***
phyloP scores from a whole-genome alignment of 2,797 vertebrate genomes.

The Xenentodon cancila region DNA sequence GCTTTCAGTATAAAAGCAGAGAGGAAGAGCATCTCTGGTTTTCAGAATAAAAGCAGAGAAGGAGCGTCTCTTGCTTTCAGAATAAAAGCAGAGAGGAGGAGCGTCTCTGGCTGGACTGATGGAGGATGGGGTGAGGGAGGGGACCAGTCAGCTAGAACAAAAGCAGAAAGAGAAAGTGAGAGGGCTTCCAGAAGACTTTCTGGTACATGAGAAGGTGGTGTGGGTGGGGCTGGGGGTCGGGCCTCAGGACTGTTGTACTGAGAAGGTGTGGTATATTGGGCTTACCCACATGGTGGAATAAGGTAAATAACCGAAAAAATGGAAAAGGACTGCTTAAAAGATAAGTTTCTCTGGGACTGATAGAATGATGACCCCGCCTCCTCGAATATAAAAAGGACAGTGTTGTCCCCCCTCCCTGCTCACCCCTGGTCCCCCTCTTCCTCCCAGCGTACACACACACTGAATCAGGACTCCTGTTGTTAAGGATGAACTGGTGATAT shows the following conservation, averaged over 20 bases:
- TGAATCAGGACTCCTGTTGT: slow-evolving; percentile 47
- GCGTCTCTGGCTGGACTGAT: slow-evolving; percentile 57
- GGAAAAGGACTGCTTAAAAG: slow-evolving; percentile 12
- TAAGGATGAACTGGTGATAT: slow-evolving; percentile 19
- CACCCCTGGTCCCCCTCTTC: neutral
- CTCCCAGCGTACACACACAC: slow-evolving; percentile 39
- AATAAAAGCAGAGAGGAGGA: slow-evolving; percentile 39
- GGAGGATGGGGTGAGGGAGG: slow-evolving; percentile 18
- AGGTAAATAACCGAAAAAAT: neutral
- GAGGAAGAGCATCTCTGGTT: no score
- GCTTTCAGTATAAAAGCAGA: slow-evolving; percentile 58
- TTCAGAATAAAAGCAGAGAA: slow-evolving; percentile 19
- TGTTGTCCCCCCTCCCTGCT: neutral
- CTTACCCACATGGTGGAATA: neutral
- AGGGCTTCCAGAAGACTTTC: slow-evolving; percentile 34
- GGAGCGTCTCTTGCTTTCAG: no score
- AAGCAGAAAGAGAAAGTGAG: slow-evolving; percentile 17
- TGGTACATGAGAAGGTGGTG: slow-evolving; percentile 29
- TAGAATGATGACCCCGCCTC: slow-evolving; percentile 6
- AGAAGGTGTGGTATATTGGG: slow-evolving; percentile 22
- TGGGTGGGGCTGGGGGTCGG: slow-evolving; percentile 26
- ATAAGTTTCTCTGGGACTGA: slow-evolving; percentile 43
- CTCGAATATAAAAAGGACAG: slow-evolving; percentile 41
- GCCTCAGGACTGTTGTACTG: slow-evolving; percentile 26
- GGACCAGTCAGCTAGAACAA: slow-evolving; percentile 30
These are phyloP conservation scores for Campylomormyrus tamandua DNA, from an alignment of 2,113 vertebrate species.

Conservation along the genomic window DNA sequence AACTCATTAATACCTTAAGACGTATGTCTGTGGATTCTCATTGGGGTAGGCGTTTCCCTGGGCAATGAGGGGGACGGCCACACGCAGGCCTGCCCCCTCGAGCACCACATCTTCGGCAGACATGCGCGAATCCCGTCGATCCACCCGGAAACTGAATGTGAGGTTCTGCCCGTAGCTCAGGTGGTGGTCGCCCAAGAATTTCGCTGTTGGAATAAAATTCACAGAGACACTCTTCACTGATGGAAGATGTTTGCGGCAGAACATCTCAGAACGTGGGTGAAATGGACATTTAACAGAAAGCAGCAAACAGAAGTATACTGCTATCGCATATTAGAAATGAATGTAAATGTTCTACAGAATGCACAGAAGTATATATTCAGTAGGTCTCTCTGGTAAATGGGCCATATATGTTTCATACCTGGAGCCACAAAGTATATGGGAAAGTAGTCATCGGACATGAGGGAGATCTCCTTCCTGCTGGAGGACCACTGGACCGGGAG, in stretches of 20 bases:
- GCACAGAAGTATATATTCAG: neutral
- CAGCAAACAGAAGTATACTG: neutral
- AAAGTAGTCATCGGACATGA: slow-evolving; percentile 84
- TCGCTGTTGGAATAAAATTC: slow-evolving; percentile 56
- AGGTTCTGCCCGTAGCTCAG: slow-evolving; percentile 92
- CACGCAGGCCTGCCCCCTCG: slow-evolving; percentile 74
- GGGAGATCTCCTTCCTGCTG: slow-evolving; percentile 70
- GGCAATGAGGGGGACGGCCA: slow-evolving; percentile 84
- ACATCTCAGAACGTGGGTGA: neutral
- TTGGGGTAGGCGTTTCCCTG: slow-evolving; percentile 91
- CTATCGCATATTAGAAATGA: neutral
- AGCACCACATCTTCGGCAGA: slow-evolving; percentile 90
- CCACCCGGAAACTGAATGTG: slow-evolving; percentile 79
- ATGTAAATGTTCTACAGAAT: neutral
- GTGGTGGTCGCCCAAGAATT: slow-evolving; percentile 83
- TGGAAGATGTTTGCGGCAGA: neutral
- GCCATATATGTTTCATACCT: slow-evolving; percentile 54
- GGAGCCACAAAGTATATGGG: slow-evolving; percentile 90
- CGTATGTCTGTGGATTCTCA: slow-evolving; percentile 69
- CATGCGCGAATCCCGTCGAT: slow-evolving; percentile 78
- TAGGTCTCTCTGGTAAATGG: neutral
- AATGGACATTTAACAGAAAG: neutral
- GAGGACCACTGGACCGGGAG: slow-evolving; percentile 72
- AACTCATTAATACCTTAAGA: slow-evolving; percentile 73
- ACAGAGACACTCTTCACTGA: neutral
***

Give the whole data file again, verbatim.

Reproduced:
phyloP scores from a whole-genome alignment of 2,797 vertebrate genomes.

The Xenentodon cancila region DNA sequence GCTTTCAGTATAAAAGCAGAGAGGAAGAGCATCTCTGGTTTTCAGAATAAAAGCAGAGAAGGAGCGTCTCTTGCTTTCAGAATAAAAGCAGAGAGGAGGAGCGTCTCTGGCTGGACTGATGGAGGATGGGGTGAGGGAGGGGACCAGTCAGCTAGAACAAAAGCAGAAAGAGAAAGTGAGAGGGCTTCCAGAAGACTTTCTGGTACATGAGAAGGTGGTGTGGGTGGGGCTGGGGGTCGGGCCTCAGGACTGTTGTACTGAGAAGGTGTGGTATATTGGGCTTACCCACATGGTGGAATAAGGTAAATAACCGAAAAAATGGAAAAGGACTGCTTAAAAGATAAGTTTCTCTGGGACTGATAGAATGATGACCCCGCCTCCTCGAATATAAAAAGGACAGTGTTGTCCCCCCTCCCTGCTCACCCCTGGTCCCCCTCTTCCTCCCAGCGTACACACACACTGAATCAGGACTCCTGTTGTTAAGGATGAACTGGTGATAT shows the following conservation, averaged over 20 bases:
- TGAATCAGGACTCCTGTTGT: slow-evolving; percentile 47
- GCGTCTCTGGCTGGACTGAT: slow-evolving; percentile 57
- GGAAAAGGACTGCTTAAAAG: slow-evolving; percentile 12
- TAAGGATGAACTGGTGATAT: slow-evolving; percentile 19
- CACCCCTGGTCCCCCTCTTC: neutral
- CTCCCAGCGTACACACACAC: slow-evolving; percentile 39
- AATAAAAGCAGAGAGGAGGA: slow-evolving; percentile 39
- GGAGGATGGGGTGAGGGAGG: slow-evolving; percentile 18
- AGGTAAATAACCGAAAAAAT: neutral
- GAGGAAGAGCATCTCTGGTT: no score
- GCTTTCAGTATAAAAGCAGA: slow-evolving; percentile 58
- TTCAGAATAAAAGCAGAGAA: slow-evolving; percentile 19
- TGTTGTCCCCCCTCCCTGCT: neutral
- CTTACCCACATGGTGGAATA: neutral
- AGGGCTTCCAGAAGACTTTC: slow-evolving; percentile 34
- GGAGCGTCTCTTGCTTTCAG: no score
- AAGCAGAAAGAGAAAGTGAG: slow-evolving; percentile 17
- TGGTACATGAGAAGGTGGTG: slow-evolving; percentile 29
- TAGAATGATGACCCCGCCTC: slow-evolving; percentile 6
- AGAAGGTGTGGTATATTGGG: slow-evolving; percentile 22
- TGGGTGGGGCTGGGGGTCGG: slow-evolving; percentile 26
- ATAAGTTTCTCTGGGACTGA: slow-evolving; percentile 43
- CTCGAATATAAAAAGGACAG: slow-evolving; percentile 41
- GCCTCAGGACTGTTGTACTG: slow-evolving; percentile 26
- GGACCAGTCAGCTAGAACAA: slow-evolving; percentile 30
These are phyloP conservation scores for Campylomormyrus tamandua DNA, from an alignment of 2,113 vertebrate species.

Conservation along the genomic window DNA sequence AACTCATTAATACCTTAAGACGTATGTCTGTGGATTCTCATTGGGGTAGGCGTTTCCCTGGGCAATGAGGGGGACGGCCACACGCAGGCCTGCCCCCTCGAGCACCACATCTTCGGCAGACATGCGCGAATCCCGTCGATCCACCCGGAAACTGAATGTGAGGTTCTGCCCGTAGCTCAGGTGGTGGTCGCCCAAGAATTTCGCTGTTGGAATAAAATTCACAGAGACACTCTTCACTGATGGAAGATGTTTGCGGCAGAACATCTCAGAACGTGGGTGAAATGGACATTTAACAGAAAGCAGCAAACAGAAGTATACTGCTATCGCATATTAGAAATGAATGTAAATGTTCTACAGAATGCACAGAAGTATATATTCAGTAGGTCTCTCTGGTAAATGGGCCATATATGTTTCATACCTGGAGCCACAAAGTATATGGGAAAGTAGTCATCGGACATGAGGGAGATCTCCTTCCTGCTGGAGGACCACTGGACCGGGAG, in stretches of 20 bases:
- GCACAGAAGTATATATTCAG: neutral
- CAGCAAACAGAAGTATACTG: neutral
- AAAGTAGTCATCGGACATGA: slow-evolving; percentile 84
- TCGCTGTTGGAATAAAATTC: slow-evolving; percentile 56
- AGGTTCTGCCCGTAGCTCAG: slow-evolving; percentile 92
- CACGCAGGCCTGCCCCCTCG: slow-evolving; percentile 74
- GGGAGATCTCCTTCCTGCTG: slow-evolving; percentile 70
- GGCAATGAGGGGGACGGCCA: slow-evolving; percentile 84
- ACATCTCAGAACGTGGGTGA: neutral
- TTGGGGTAGGCGTTTCCCTG: slow-evolving; percentile 91
- CTATCGCATATTAGAAATGA: neutral
- AGCACCACATCTTCGGCAGA: slow-evolving; percentile 90
- CCACCCGGAAACTGAATGTG: slow-evolving; percentile 79
- ATGTAAATGTTCTACAGAAT: neutral
- GTGGTGGTCGCCCAAGAATT: slow-evolving; percentile 83
- TGGAAGATGTTTGCGGCAGA: neutral
- GCCATATATGTTTCATACCT: slow-evolving; percentile 54
- GGAGCCACAAAGTATATGGG: slow-evolving; percentile 90
- CGTATGTCTGTGGATTCTCA: slow-evolving; percentile 69
- CATGCGCGAATCCCGTCGAT: slow-evolving; percentile 78
- TAGGTCTCTCTGGTAAATGG: neutral
- AATGGACATTTAACAGAAAG: neutral
- GAGGACCACTGGACCGGGAG: slow-evolving; percentile 72
- AACTCATTAATACCTTAAGA: slow-evolving; percentile 73
- ACAGAGACACTCTTCACTGA: neutral